From the Shoalwater foreshore in Rockingham take a kayak out to explore the Shoalwater Marine Park, including Penguin and Seal islands along with other small limestone outcrops dotted through the park.
You can stop on Penguin Island and visit the Penguin Island Discovery Centre, snorkel along the reefs and look out for some of the resident bottlenose dolphins and Australian sea lions.
Kayaks can be hired in Rockingham. As these are open waters ensure you don’t paddle out in a strong breeze and plan your return before the breeze sets in. Also note that landing is not permitted on the beach at Seal Island.
In the protected and vast Mandurah Estuary you’ll have many options for either a slow cruise or a more challenging kayak adventure.
You can take a relaxed paddle past Dolphin Quay, then head to Mandjar Bay and paddle around the Mandurah canals.
For a longer trip, keep heading south and into the Peel Inlet, passing Channel and Boundary islands. Along with a huge variety of bird life, there’s a good chance you might pass some of the bottlenose dolphins that are regular visitors.
Kayak hire is available from a number of locations or book a guided kayak tour.
Wellington National Park
West of Collie in Wellington National Park, the Honeymoon Pool kayak trail is an exciting kayak adventure on the Collie River for those keen to experience a few shallow rapids and some movement in the water, without taking on anything too challenging.
From Honeymoon Pool, follow the river for about 500m downstream and then stop before you get to Gelcoat Rapid. You’ll need to walk around this one as it is steep. Look out for a sharp right-hand bend in the river where you’ll see a rock slope. There’s a landing point just before it where you can get out and walk your kayak around to continue on calmer waters on the other side. From there you can paddle for about 2km until the river veers right again. This is where you’ll need to turn around as there is a sharp drop into a small waterfall which should not be paddled.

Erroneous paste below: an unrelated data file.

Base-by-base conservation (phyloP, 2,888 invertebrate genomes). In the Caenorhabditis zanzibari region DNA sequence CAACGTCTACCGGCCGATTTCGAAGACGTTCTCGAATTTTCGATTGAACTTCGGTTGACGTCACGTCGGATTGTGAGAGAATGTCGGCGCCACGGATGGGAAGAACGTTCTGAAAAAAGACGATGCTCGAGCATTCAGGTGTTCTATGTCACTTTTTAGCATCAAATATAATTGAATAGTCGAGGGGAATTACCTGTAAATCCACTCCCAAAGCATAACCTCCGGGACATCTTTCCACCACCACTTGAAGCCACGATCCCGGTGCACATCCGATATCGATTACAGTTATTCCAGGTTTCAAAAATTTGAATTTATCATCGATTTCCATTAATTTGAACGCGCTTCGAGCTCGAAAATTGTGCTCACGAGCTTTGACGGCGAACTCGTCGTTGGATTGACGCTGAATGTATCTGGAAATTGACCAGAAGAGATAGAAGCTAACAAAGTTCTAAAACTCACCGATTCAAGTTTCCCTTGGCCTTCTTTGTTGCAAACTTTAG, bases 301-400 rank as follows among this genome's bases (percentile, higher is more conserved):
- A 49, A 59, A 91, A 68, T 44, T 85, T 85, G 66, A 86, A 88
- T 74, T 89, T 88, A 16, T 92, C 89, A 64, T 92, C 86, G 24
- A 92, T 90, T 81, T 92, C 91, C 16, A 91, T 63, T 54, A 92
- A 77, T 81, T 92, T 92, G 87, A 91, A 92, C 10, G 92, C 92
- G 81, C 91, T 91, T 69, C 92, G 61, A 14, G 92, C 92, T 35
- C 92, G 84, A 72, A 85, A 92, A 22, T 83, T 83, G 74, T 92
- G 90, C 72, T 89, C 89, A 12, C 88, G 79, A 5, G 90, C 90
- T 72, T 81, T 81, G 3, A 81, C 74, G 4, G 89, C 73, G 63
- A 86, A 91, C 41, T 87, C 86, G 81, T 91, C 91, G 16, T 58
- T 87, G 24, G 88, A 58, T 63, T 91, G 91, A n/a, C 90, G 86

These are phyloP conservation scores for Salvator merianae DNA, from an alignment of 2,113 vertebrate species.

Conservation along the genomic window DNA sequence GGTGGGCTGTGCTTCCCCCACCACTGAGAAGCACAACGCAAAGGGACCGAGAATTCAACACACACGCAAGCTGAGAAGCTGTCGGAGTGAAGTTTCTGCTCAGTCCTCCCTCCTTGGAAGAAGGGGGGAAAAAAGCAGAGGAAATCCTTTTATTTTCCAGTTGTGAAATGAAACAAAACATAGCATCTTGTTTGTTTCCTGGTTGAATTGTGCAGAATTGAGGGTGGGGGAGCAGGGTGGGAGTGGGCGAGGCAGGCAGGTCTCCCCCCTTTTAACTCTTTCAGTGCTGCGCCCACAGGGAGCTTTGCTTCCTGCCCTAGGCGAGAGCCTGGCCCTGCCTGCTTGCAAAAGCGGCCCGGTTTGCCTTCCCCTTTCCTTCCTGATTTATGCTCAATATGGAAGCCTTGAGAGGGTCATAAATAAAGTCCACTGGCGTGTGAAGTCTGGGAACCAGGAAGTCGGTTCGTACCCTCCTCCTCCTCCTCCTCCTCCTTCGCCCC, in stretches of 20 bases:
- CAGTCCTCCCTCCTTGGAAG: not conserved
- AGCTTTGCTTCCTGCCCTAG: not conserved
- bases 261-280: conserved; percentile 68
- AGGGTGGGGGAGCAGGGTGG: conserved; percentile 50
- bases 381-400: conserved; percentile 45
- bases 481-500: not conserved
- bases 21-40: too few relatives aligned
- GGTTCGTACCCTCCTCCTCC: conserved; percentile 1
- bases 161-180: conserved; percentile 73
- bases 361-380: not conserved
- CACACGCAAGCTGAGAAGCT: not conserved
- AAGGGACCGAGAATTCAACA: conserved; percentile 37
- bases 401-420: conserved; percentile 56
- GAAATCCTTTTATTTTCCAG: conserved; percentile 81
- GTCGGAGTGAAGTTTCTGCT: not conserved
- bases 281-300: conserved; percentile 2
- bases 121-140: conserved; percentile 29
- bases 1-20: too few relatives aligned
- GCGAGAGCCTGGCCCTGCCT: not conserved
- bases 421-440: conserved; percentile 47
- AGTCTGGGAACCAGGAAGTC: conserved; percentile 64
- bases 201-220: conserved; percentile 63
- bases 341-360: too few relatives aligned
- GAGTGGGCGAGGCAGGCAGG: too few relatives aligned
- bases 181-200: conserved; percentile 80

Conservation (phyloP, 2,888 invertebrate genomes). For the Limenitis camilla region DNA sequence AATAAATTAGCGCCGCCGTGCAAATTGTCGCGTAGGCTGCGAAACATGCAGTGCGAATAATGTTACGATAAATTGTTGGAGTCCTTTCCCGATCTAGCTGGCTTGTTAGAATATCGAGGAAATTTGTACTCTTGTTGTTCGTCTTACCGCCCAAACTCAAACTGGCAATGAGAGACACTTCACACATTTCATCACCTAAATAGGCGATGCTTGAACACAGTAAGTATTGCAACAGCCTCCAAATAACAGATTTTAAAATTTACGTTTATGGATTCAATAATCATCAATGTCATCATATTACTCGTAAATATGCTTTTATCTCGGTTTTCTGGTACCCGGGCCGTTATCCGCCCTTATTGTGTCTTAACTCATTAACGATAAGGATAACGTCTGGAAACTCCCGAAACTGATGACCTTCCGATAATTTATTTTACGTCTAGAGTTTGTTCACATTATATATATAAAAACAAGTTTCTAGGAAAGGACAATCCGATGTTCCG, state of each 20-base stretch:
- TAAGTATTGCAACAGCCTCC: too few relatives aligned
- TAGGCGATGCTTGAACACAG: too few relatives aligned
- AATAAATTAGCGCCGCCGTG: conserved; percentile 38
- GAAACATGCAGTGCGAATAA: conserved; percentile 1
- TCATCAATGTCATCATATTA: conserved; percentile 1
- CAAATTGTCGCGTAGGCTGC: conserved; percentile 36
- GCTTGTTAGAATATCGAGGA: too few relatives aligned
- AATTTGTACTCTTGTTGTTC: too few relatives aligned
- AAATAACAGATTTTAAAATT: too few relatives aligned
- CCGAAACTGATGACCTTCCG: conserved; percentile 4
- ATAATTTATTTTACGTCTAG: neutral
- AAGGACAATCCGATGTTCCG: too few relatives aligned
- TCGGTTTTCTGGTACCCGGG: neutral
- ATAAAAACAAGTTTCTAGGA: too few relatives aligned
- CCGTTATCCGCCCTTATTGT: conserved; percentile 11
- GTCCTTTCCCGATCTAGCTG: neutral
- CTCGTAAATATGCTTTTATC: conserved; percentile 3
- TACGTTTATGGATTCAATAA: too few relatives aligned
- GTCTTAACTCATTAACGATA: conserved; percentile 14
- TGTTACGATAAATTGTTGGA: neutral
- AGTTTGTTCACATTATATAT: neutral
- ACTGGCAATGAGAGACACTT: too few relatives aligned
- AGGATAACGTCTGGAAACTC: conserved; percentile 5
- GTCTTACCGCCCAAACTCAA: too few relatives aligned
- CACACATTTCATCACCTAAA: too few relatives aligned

Warren River, Pemberton region
Glide down the pristine Warren River past towering karri trees in the ancient old growth forests of the Warren National Park.
You’ll experience some of the South West’s most spectacular forest scenery. Guided tours can take you safely down the river with tours for all fitness levels. There are also campsites along the way for longer paddling adventures.
Murray River, Dwellingup
Drive just an hour and a half south of Perth to enjoy a paddling experience among pristine jarrah forest in Dwellingup.
There are a number of great places to paddle along the Murray River in Lane Poole Reserve.
The waters here are calm and ideal for flat water paddling from spring to autumn but in winter the rain creates faster currents and whitewater more suited to experienced paddlers.
Canoes and rafts can be hired in Dwellingup with the option of having them delivered to the river. Hire of soft roof racks is also available.
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RAC Parks & Resorts, in nine iconic locations across WA, are a great base for exploring the State's many waterways.